Behind the upsurge in Chinese open source communities
When Novell and Red Hat set up open source communities in China last year, most Chinese companies merely watched. Recently, however, China-based software companies have begun to show a greater interest in creating communities of their own. TurboLinux and Red Flag have created Whitefin and Linux-Ren, respectively. Red Flag also plans to create two additional open source communities -- UMPC (with Intel) and OpenAsianux -- before the end of this year. Why have Chinese companies suddenly changed their tunes?
Zhou Qun, the general manager of TurboLinux, says there are two reasons why TurboLinux set up Whitefin: lack of open source talent has been hindering the company's development, so they hope to find more talent from within the community; and they also hope to promote the company's desktop system through Whitefin.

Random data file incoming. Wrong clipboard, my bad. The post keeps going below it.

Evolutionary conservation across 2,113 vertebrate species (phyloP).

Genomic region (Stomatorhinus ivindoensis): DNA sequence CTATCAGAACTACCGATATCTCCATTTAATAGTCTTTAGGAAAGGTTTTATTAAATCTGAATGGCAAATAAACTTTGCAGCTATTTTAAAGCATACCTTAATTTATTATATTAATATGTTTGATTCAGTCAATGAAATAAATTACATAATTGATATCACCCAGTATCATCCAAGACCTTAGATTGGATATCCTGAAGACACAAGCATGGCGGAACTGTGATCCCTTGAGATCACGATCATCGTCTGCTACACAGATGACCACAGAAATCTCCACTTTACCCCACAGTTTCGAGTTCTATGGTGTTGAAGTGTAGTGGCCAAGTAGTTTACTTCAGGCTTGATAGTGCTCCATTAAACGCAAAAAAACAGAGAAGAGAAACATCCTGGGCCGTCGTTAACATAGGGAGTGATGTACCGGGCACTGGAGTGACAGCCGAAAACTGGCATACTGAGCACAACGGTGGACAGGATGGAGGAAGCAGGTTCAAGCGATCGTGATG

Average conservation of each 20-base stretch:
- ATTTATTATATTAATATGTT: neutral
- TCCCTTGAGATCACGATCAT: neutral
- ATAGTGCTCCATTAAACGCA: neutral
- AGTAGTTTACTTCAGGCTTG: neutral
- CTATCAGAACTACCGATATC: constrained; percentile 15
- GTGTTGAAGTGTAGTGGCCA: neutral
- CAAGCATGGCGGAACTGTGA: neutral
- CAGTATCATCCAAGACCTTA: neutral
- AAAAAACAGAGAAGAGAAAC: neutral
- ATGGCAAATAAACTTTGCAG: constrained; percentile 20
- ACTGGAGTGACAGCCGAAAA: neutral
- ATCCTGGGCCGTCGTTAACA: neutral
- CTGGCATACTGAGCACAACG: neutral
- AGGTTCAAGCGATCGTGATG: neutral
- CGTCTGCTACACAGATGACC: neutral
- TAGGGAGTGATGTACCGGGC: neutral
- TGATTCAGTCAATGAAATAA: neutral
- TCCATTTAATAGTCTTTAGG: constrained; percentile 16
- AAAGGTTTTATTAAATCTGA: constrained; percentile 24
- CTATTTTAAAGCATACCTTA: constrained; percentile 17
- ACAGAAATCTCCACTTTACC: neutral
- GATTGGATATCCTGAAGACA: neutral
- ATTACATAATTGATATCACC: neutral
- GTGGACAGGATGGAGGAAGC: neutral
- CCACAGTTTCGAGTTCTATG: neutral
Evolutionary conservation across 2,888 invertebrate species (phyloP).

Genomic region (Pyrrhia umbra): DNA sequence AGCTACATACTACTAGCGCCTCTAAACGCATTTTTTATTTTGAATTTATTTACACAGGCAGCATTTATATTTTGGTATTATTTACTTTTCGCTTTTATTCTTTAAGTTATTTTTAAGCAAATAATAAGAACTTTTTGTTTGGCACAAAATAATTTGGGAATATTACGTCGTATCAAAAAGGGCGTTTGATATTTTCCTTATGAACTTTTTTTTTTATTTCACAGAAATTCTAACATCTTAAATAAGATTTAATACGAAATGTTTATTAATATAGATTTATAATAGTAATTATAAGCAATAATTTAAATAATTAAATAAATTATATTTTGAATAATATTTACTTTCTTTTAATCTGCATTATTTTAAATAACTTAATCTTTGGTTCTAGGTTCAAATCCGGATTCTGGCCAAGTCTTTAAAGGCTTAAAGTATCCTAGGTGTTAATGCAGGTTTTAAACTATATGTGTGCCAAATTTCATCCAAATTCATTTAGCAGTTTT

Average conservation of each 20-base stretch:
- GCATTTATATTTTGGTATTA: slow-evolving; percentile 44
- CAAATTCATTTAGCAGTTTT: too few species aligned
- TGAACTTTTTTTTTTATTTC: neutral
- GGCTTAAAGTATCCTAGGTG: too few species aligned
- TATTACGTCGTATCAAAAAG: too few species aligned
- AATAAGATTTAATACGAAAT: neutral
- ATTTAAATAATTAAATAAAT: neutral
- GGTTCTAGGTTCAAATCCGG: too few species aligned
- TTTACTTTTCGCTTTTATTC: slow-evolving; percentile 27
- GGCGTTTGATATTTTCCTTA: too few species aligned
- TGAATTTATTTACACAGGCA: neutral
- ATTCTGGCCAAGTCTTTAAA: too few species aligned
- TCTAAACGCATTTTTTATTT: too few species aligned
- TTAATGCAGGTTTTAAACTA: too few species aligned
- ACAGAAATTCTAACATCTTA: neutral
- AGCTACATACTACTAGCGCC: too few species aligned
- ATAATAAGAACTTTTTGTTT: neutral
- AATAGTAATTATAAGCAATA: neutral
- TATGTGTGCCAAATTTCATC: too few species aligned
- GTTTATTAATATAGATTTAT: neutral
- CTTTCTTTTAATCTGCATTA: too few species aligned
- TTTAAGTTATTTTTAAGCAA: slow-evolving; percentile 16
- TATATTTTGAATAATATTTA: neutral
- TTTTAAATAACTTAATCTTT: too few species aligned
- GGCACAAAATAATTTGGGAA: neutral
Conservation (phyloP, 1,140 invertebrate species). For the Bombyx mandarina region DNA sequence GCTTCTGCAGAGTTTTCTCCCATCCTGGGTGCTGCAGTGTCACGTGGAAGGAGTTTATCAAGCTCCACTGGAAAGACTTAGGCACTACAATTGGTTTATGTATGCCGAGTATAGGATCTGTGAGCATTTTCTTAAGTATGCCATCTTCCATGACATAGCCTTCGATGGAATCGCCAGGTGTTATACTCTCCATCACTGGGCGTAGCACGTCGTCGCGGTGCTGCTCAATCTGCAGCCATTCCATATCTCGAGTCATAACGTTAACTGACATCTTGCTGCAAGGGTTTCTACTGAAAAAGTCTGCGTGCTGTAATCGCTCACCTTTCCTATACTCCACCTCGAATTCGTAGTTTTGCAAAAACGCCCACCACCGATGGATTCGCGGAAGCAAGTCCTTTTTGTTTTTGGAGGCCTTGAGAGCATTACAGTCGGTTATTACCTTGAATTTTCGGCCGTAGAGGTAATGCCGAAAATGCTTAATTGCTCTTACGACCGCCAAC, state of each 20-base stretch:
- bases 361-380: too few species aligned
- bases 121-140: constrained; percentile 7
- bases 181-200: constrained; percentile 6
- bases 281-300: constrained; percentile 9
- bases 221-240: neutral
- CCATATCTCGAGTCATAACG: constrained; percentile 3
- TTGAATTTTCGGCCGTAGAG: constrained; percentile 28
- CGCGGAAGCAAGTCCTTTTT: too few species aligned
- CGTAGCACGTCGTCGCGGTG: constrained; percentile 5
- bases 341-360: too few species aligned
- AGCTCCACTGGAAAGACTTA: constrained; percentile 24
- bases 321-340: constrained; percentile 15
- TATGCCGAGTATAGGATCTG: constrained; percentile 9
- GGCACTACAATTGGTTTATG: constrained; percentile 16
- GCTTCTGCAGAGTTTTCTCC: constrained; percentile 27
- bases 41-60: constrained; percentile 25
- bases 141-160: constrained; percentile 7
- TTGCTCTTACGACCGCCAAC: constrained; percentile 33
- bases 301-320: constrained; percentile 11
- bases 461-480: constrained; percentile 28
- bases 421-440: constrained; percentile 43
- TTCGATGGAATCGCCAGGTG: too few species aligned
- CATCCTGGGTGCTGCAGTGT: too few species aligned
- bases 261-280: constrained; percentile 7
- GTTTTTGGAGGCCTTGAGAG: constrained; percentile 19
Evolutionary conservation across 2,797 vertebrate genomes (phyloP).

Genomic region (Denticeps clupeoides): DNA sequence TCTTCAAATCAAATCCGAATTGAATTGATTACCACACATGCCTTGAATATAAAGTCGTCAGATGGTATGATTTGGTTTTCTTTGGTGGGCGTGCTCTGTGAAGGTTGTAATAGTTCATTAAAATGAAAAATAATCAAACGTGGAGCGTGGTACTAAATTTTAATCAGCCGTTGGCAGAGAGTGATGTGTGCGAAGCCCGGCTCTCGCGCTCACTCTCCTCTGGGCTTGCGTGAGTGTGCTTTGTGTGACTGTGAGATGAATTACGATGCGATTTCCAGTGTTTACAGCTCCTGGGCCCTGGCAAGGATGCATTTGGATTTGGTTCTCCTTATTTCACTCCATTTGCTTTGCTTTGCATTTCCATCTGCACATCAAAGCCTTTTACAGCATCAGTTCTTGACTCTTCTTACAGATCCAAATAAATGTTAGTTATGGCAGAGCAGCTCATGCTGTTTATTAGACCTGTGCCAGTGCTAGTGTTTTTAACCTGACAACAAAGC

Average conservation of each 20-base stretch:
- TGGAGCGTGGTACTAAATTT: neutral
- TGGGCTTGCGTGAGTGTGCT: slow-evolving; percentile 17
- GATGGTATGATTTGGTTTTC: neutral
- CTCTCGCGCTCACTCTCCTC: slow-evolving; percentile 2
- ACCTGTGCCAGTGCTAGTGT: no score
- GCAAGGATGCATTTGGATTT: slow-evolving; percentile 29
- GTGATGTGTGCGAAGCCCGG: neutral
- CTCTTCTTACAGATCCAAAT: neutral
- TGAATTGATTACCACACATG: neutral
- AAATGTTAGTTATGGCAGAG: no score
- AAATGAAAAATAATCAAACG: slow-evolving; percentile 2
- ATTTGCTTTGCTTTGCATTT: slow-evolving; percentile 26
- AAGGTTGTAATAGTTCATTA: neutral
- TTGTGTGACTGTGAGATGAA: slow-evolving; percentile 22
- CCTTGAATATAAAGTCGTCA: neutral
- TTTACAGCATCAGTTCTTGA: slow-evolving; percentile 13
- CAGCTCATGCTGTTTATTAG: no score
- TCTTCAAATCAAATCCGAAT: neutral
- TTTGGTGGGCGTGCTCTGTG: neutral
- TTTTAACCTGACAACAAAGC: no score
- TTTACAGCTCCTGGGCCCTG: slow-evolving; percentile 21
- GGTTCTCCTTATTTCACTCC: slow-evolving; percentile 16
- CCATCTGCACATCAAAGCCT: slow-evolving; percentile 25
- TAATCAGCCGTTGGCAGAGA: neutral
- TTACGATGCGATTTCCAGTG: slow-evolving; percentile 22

Part of the momentum behind this change comes from the Chinese government, which now regards open source communities as a key to its software industry and will put more resources toward them in its eleventh Five-Year-Plan period (2006-2010). "As a banner of China's Linux industry, Red Flag no doubt has more responsibilities to advocate the government's new tactic. It is vital to a government-supported company to take a good position in China," says a Chinese Linux expert who wished to remain anonymous. These new company-supported open source communities are lucky. They get support from companies, while the companies themselves get support from the government.